The research does support the theoretical uses of creatine. Richard B. Kreider states that results of short term creatine supplementation for 5-7 days resulted in an 10-30% increase in total creatine content and increased phosphocreatine content as high as 40% (Kreider, 2003). Kreider also mentions how in another short term creatine study strength gains were analyzed. The subjects of the study experienced as great as a 15% increase in maximal strength and power output.

Maria Lourdes Guerrero-Ontiveros and Theo Wallimann conducted a study looking at the effects of creatine loading in patients. In the abstract of their study, they noted how, “… so far there are no reports of harmful side effects of Cr loading in humans.” (Guerrero-Ontiveros & Willimann, 1998). From a bodybuilding perspective, creatine does tend to hold on to water. Many times bodybuilders will take creatine up until one to two weeks out from the show when they really start to drop water and dry out. This can be potentially dangerous when athletes do not cut water in healthy ways.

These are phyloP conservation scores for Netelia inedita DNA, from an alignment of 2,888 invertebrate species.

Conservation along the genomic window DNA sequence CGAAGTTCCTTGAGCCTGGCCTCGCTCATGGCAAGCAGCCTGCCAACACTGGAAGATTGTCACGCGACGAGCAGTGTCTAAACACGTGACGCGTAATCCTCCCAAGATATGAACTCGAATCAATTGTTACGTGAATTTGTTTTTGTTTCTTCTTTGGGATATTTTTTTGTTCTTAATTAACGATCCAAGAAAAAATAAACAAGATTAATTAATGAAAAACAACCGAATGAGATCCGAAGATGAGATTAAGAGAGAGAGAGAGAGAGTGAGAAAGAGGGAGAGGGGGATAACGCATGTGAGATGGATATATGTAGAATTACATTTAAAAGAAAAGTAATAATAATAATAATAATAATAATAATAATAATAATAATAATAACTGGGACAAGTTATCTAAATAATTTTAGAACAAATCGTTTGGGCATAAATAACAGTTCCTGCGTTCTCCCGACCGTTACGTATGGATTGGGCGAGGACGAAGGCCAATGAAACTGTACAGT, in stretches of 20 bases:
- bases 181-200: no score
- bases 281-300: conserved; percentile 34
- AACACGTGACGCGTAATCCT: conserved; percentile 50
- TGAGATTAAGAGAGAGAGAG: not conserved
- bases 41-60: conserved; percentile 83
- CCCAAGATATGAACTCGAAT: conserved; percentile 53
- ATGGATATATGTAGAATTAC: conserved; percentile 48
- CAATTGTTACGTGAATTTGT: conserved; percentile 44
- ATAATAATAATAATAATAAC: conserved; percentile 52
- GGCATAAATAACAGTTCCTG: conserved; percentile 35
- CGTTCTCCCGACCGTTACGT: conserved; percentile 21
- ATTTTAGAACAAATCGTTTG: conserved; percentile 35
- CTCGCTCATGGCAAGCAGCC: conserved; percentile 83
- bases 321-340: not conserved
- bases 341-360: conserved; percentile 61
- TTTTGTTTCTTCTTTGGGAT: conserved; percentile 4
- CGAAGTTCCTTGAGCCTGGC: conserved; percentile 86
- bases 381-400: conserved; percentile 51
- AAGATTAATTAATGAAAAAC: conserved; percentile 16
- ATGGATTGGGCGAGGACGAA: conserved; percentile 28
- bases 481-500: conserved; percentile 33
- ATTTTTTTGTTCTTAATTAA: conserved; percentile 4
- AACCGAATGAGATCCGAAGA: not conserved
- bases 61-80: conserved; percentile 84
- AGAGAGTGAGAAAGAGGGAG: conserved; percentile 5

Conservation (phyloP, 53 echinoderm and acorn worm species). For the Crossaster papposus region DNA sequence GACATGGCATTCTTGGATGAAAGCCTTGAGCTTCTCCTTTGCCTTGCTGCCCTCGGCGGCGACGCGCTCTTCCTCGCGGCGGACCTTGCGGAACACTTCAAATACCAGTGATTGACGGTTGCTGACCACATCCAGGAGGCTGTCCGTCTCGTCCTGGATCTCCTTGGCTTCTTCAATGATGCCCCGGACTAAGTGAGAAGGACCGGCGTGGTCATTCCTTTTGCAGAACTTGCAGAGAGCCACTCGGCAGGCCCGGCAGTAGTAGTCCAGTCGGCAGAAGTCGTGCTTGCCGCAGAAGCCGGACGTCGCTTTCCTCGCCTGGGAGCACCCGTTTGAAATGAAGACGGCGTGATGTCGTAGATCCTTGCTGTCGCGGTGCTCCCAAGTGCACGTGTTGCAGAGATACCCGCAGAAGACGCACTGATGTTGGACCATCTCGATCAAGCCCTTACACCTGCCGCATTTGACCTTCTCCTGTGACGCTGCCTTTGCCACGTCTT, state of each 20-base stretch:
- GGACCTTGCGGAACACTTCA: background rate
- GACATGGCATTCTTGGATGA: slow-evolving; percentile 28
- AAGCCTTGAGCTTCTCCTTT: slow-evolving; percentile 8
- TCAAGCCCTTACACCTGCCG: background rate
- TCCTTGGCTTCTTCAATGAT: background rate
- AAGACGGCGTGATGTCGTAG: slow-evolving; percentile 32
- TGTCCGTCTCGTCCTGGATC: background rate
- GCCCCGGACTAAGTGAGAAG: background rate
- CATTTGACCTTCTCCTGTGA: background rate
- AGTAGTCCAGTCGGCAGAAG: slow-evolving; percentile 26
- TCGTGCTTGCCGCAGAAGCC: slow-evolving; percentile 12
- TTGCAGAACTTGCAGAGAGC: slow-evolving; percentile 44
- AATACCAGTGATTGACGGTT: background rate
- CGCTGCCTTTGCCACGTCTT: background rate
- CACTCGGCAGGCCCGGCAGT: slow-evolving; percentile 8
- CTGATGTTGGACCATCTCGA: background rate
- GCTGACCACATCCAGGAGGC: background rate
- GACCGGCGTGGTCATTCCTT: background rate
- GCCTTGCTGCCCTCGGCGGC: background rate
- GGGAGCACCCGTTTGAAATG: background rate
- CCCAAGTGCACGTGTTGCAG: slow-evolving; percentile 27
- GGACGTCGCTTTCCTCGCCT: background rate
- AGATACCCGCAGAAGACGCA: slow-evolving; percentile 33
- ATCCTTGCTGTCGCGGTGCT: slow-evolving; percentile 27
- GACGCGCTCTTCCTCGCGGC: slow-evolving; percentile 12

There’s a quick breakdown of creatine. I currently take 5g of creatine every morning with a big glass of water. As long as I keep my creatine consumption at 5g or less on a daily basis, I do not get bloated or put on extra water weight.

For more information on diet and supplementation, training programs, and personal training email me at! To see what my daily workouts, morning routines, jiu jitsu training, and lifestyle look like, give me a follow on Instagram: @joshuasettlage.